Lawmakers tackle VA pharmacy tech woes at hearing

Rep. Matt Rosendale (R-Mont.) said Wednesday that usability problems with Oracle Cerner's electronic health record system are causing operating costs to rise at VA pharmacies.

Rep. Matt Rosendale (R-Mont.) said Wednesday that usability problems with Oracle Cerner's electronic health record system are causing operating costs to rise at VA pharmacies. Kevin Dietsch / Getty Images

The new commercial health record in use at five sites requires time-consuming workarounds that are taxing resources and depleting morale.

The Department of Veterans Affairs is in the midst of a pause on its multi-billion dollar electronic health records software program because of patient safety and usability problems. The Oracle Cerner electronic health record system has been launched at a handful of VA sites and the agency has committed to fixing existing problems before wider deployment.

One major area of concern is the pharmacy module. The Veterans Health Administration operates its own pharmacies for patients and is the only government health care provider with the authority to negotiate drug prices with manufacturers. Pharmacy personnel at the initial go-live site, Mann-Grandstaff VA Hospital in Spokane, Washington, identified problems with prescription writing tech at least as far back as August 2021.

In April 2022, Rep. Matt Rosendale (R-Mont.) urged Cerner and VA to fix the interface between the Cerner record and its pharmacy module, noting that personnel were struggling with "a needlessly complicated, time-consuming, error-prone, double-entry process to prescribe medication that saps productivity and puts veterans at risk."

Rosendale, who now chairs the House Veterans Affairs Committee's subcommittee tasked with oversight of the VA's Electronic Health Record Modernization Program, said at a hearing on Tuesday that, "the pharmacists are in distress and they do not feel their concerns are being taken seriously." 

In his opening statement, Rosendale noted that pharmacies at the five clinical sites now relying on the Oracle Cerner system are adding staff to patrol for errors and to manage help desk requests and are seeing operating costs rise and morale plummet. 

Mike Sicilia, who leads the Oracle Health Business Unit as an executive vice president at the software giant, said that following the company's acquisition of Cerner in June 2022, they initiated an effort to accelerate the rollout of pharmacy module improvements.

"Members were especially concerned because at that time, Cerner had provided estimates of up to three years to complete the enhancements VA was seeking for the pharmacy capability, which clearly was unacceptable," Sicilian said, adding that Oracle delivered on the top three enhancements sought by VA in four months, and four more will be ready by early 2024.

Dr. Neil Evans, a VA clinician who is leading the EHRM program on an acting basis and has previously served as acting agency CIO, said that so far the feedback from frontline pharmacy personnel is that, "the improvements have been small and incremental."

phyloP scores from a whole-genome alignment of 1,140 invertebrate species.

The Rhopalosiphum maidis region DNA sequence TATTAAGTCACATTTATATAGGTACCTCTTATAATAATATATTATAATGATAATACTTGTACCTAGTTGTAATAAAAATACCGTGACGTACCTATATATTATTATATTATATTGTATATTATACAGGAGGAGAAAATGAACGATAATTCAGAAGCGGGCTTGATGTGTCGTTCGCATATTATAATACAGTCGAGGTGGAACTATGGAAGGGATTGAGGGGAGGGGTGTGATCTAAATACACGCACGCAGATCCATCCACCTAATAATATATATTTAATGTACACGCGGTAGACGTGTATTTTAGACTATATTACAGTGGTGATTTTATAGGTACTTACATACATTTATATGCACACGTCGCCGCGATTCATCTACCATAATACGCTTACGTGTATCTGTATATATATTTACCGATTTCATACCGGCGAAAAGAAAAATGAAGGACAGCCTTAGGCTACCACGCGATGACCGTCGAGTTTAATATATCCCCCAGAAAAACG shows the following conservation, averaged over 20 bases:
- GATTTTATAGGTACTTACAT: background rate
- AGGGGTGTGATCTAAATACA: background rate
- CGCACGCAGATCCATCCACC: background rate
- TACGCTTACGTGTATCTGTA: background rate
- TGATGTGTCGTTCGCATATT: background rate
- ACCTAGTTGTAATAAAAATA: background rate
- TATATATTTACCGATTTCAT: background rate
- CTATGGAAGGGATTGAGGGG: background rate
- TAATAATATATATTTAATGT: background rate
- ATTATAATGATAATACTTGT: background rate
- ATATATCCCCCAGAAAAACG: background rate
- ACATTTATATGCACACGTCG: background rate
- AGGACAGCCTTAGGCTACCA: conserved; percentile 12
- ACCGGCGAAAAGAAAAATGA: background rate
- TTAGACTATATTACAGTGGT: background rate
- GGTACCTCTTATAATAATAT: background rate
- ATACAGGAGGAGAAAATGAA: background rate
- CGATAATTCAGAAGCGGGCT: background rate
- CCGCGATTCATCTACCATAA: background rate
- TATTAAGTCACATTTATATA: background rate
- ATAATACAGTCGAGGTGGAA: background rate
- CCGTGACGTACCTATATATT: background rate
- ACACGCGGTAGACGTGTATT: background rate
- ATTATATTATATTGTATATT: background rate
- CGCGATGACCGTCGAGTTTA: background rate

Evans added: "Although these updates are gradually improving the clinician experience, pharmacy staff need an accelerated delivery of upgrades to the new EHR system to eliminate the burden of the labor-intensive human mitigation strategies currently in place."

Evans is hoping that the current pause on deployments will "allow VA to focus on execution of system updates and systematically resolve key issues before resuming future deployments."

One big question that was unasked and unanswered at the hearing is why VA's two-sided pharmacy operation wasn't flagged for special attention in the design of the contract before it was signed in 2018.

"None of these problems were unknown," former VA CIO Roger Baker told FCW in an interview. "There are a lot of very smart people at VA at the working levels. I'm sure they understood most, if not all, of these problems. But their ability to raise the issue was overtaken by the senior level direction to get the contract done."

VA awarded Cerner, then an independent company, a sole-source contract in 2018 in order to position VA to be fully interoperable with the Department of Defense, which selected Cerner as its health record provider in 2015. 

Former president Donald Trump touted the plan to tap Cerner for VA's health records at a White House event in June 2017. The actual contract wasn't signed until over a year later.

"This is one of the biggest wins for our veterans in decades.  And I congratulate Secretary [David] Shulkin for making this very, very important decision," Trump said.

The hearing comes as VA is renegotiating its contract with Oracle Cerner for a second 5-year period of performance on the initial 2018 contract. At previous hearings, lawmakers including Rosendale have urged VA to aggressively pursue clawbacks from the vendor for outages, lack of functionality and other issues. 

Rosendale went even further than that in his closing remarks, urging VA to "disentangle itself from this monopoly." 

"This cannot be a conversation just about IT systems. This has to be a conversation about whether VA healthcare is meeting our veterans' needs… The only honest conclusion is that Oracle-Cerner software is failing to do that, and that failure stretches beyond the pharmacy."